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Hop on to public transport

Margaret Thatcher famously said that “a man who, beyond the age of 26, finds himself on a bus can count himself a failure”.

How things have changed. Anyone using buses or trains need no longer hang his or her head in shame. The popularity of public transport has taken a huge jump as more of us are leaving our cars at home, and some companies are profiting handsomely.

On Thursday, National Express reported a near 14 per cent increase in first-half profits to £90million, from £79million a year ago. The bus and rail group - whose operations include the East Coast rail service and a nationwide coach network - said that its UK train business was doing particularly well.

It is not alone. While the credit crunch has proved crippling for many companies, the UK's four other listed bus, rail and coach operators - Arriva, FirstGroup, Go-Ahead and Stagecoach - have also been reporting double-digit growth.

High fuel prices have been a key factor in public transport's popularity over the past six months. The AA, the motoring organisation, says that rising petrol and diesel prices ave prompted more than 50 per cent of motorists to cut back on using their cars.

Growing rail and bus use is, however, not a recent phenomenon. Frustration about road congestion and a growing eco-awareness have also encouraged more of us to get out of our cars. Figures from the Office for National Statistics show that the use of public transport has risen every year since 2000.

The shift away from cars has also resulted in more commuters getting on their bikes. In Mrs Thatcher's day the humble bicycle, like the bus, was largely a poor man's mode of transport. Now it has become essential kit for an urban middle class concerned about a healthy lifestyle, rather than saving the pennies. What better illustration of how views have changed than David Cameron. Keen to demonstrate his green credentials, today's Tory leader grabs every opportunity to be snapped with his bike (or without it, after it was recently stolen). The biggest beneficiary of the shift to two wheels has been Halfords, the company that sells one in every three bikes sold in the UK.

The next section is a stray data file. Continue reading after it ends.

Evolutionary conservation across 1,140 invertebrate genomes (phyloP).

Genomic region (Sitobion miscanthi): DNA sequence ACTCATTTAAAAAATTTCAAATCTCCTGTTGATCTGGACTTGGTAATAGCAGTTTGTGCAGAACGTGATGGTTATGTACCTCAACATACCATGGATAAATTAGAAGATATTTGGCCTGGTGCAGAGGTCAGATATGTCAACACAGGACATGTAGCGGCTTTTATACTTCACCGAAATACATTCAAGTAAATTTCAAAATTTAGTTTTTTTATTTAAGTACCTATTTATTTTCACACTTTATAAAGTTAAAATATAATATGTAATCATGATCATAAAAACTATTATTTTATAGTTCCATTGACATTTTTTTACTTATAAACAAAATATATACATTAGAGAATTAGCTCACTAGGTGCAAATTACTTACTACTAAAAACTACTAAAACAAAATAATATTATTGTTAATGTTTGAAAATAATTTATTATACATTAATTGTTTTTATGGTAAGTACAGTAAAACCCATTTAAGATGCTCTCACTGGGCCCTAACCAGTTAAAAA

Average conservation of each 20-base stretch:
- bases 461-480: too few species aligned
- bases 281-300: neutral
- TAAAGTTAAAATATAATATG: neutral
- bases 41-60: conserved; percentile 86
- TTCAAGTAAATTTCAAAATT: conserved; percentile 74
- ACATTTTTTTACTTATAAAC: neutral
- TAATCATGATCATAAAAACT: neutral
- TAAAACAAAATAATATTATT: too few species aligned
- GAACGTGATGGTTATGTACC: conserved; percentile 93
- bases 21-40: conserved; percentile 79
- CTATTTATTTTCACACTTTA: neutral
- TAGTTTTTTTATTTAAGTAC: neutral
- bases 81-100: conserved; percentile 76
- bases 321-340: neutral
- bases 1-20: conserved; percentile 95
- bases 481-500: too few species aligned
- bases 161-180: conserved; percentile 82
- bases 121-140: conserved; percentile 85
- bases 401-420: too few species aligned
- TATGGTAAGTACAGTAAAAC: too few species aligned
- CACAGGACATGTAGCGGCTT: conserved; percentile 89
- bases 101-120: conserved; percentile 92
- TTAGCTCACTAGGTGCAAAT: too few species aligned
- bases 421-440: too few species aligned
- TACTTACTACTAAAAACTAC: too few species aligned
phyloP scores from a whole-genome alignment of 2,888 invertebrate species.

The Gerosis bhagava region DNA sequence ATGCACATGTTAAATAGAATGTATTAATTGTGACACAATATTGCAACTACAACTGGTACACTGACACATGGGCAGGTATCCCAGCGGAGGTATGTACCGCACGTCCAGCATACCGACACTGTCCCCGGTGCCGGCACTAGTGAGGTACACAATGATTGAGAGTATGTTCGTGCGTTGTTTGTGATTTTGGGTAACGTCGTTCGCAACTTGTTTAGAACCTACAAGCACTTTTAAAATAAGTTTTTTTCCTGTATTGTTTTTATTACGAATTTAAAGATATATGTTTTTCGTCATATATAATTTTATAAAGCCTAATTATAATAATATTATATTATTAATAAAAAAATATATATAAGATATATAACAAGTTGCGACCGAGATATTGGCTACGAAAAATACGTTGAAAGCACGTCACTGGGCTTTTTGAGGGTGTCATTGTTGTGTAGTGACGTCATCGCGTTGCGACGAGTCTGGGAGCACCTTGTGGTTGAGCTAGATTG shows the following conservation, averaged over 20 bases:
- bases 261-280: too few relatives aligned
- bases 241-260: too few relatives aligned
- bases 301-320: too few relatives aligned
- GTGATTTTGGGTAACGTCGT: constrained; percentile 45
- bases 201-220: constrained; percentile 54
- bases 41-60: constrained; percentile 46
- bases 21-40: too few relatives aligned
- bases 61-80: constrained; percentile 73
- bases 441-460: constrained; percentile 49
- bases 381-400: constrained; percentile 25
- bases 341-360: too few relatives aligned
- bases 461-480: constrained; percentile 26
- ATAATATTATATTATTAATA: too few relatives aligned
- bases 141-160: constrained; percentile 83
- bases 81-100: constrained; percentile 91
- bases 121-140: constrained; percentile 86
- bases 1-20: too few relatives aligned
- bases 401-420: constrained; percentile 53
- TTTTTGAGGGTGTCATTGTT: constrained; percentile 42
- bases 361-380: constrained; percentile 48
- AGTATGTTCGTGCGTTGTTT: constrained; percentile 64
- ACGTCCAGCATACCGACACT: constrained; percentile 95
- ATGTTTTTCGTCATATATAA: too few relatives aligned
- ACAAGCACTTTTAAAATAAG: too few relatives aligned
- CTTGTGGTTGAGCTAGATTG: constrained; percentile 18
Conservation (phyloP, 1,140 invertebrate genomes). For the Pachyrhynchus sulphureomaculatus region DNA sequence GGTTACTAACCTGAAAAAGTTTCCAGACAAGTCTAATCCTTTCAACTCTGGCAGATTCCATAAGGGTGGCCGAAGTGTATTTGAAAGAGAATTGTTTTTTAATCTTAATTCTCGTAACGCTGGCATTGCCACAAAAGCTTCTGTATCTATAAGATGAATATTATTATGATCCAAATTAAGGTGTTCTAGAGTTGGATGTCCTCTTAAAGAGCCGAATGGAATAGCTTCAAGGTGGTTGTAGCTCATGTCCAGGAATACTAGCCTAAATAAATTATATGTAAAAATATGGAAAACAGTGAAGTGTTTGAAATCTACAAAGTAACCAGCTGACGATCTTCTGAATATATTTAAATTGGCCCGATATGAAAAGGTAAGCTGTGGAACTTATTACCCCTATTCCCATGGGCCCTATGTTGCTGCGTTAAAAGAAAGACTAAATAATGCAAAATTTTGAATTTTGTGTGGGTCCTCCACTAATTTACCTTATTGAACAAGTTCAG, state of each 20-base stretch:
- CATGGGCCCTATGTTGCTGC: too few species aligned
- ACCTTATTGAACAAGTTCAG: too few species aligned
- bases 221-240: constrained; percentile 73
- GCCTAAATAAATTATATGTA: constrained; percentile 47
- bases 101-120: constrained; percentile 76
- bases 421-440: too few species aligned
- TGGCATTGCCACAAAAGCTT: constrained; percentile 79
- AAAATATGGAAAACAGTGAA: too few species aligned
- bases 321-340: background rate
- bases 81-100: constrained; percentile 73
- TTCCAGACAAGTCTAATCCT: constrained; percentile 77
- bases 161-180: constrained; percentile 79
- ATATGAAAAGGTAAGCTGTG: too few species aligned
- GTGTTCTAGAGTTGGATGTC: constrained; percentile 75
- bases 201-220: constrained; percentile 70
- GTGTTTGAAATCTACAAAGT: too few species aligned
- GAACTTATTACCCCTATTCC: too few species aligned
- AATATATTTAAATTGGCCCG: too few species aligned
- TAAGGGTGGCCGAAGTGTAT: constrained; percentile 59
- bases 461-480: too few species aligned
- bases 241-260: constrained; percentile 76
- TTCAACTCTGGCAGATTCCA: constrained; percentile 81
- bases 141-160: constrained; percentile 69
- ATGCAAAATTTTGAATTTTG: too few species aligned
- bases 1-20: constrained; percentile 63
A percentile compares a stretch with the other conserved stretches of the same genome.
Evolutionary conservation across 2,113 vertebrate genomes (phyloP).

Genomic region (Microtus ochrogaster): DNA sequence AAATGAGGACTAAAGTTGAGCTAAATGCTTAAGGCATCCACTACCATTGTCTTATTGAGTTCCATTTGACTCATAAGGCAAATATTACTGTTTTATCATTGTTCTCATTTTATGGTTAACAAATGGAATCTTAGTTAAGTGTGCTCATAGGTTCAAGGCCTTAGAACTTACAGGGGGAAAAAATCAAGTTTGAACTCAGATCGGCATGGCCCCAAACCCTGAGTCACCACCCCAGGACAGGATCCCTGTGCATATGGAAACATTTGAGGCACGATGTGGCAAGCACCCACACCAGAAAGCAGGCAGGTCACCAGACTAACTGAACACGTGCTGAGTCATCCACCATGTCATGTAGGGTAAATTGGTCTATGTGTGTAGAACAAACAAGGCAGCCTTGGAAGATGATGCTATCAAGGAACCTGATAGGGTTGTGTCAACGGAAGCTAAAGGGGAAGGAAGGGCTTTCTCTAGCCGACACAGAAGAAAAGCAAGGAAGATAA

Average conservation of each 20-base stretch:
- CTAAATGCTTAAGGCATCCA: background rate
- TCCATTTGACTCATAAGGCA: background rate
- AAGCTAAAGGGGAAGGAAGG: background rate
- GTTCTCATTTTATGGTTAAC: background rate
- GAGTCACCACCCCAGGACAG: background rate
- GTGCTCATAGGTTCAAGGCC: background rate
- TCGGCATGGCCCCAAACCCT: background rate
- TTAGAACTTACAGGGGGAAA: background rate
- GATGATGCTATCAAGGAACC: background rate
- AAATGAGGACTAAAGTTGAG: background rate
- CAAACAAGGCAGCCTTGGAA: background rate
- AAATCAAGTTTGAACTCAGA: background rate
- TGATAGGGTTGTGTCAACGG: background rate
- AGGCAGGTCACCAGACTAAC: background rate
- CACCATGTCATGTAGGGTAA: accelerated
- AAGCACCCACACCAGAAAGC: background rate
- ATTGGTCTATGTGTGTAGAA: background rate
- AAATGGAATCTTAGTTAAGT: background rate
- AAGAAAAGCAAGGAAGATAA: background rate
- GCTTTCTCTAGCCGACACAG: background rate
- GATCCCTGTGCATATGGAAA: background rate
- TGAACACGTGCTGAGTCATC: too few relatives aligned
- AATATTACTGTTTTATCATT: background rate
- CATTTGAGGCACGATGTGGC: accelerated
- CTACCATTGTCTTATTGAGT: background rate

Other high street retailers have taken a battering as consumer spending slows, but Halfords recently revealed that sales had grown 1.7 per cent in the 13 weeks to June 27.

This was not just down to bike sales but also strong demand for car parts, as cash-strapped motorists work- ed on cars themselves rather than buying a new model. Camping equipment has also proved popular as families cut back on expensive holidays.

Despite this strong performance, Halfords's share price remains in the doldrums. It stands on a prospective multiple of about nine times 2009 earnings, in line with other retailers. Buying it is still a high-risk proposition - the management admits that it is “not immune to the ongoing challenging retail environment”.

But some analysts are convinced that its defensive qualities will be rewarded. Buy, if you have the nerve.

In the event of a prolonged economic downturn, though, the public transport companies are likely to fare better. So what to buy?

After its buoyant trading update National Express looks most attractive. David Ross, its chairman, acknowledges that the economic climate will be tough in the next six months but remains sure “that we will deliver full-year results in line with expectations”- rare confidence in these troubled times.

High petrol and diesel prices could be a problem longer-term, but it has hedged itself against rising oil prices for 100 per cent of its fuel needs this year and 47 per cent for 2009.

But can it maintain momentum after the downturn ends? Given the trend to use public transport it looks as though it can - provided it runs its trains on time, of course.

From July 31, 2008